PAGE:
qite-new medical school in Florida. And that A he had received some suggestions
that I might be a candidate for the chair of pharmacology at Florida. All of this
took me a bit offguard and rh' it turned ou that my attitude in this phone call was
one of suspicion more than interest. I remember that instead of Dr. Harrell asking
me about my qualifications I asked him about his. I remember clearly his telling
me that he was an internist but Ege in the tradition of Oscler uriete, he had
been careful to have a year of pathology. Thus having assured me that he was
reasonably well-trained, k I decided that I would go to Florida later in the summer
to see him about this job. At that time I was also in a rather weakened condition,
convalescing from .-/^^ an attack of infectious hepatitus. I tried to find out
something about the University of Florida Medical School but it was ip somewhat
difficult. Dr. Harrell had said that pe had made two appointments. One in anatomy
with a man named Jim Wilson, and another in Biochemistry with a man named Frank ,)\!Ih
Putnam. I couldn't find out anything about Wilson but some of my friends who were
biochemists convinced me that the appointment of Putman was an excellent one, and
that if Frank Putnam had taken this job there must be something to this place. Harrell
had also said they were negotiating with Horace Davenport for the chair in phys-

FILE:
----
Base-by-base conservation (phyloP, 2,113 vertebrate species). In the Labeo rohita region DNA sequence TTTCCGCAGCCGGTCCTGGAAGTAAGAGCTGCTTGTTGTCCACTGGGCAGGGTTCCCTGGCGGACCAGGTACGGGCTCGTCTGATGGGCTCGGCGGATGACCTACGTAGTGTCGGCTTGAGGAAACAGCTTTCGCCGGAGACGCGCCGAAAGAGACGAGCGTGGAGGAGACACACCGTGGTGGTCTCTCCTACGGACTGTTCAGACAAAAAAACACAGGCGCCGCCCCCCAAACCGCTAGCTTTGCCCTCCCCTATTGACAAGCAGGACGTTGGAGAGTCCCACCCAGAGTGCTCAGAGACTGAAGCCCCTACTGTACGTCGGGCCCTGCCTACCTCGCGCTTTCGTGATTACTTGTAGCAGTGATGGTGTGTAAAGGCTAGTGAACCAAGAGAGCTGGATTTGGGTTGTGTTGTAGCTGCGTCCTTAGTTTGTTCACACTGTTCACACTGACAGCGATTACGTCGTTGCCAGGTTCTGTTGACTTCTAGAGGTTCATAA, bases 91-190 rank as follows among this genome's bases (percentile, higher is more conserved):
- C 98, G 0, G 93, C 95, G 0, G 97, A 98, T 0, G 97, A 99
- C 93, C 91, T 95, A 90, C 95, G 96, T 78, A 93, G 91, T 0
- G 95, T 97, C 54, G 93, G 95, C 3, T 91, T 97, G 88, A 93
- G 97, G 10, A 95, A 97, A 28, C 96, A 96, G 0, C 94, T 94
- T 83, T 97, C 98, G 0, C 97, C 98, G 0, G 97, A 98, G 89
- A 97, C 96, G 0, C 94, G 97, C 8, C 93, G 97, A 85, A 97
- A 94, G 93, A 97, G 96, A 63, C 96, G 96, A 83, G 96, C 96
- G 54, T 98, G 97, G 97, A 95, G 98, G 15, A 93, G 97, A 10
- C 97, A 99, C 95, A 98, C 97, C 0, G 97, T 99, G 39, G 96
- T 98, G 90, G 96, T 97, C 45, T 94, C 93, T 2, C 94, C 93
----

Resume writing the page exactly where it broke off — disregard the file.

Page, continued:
iology. Davenport was a most luminous figure, and so armed with that information and
not much more except some plans for buildings, I traveled to Florida in the end of
July of 1955 for the interview.
In Jacksonville I changed planes and4 got on a DC3 for Gainesville. There

UFHC 5A Page 2

was one other passenger on the plane, an attractive woman a few years older than me.
She sat in the back and I sat in the front. The plane landed in a dustfield, and I

got out into incredible blazing heat. A tall, skinny, well-dressed man 1 met me and

met the woman who was his wife. The man was the dean, George Harrell. I was taken
to the old Florida Union on the campus which was a very pleasant, comfortable place.

And later that evening was entertained by aAnglish professor, Dr. T. Walter Herbert

who was a distant relative of a good friend of mine, Herbert Langford. It seemed

quiet, pleasant, civilized and hot. The next day Dr. Harrell took me on a tour of the

building which was then ea the girder stage, and dizzy from both my disease and the

heat, we walked around the construction on the fifth floor of the building and I saw
where the pharmacology department was being built. That evening Dr. Harrell and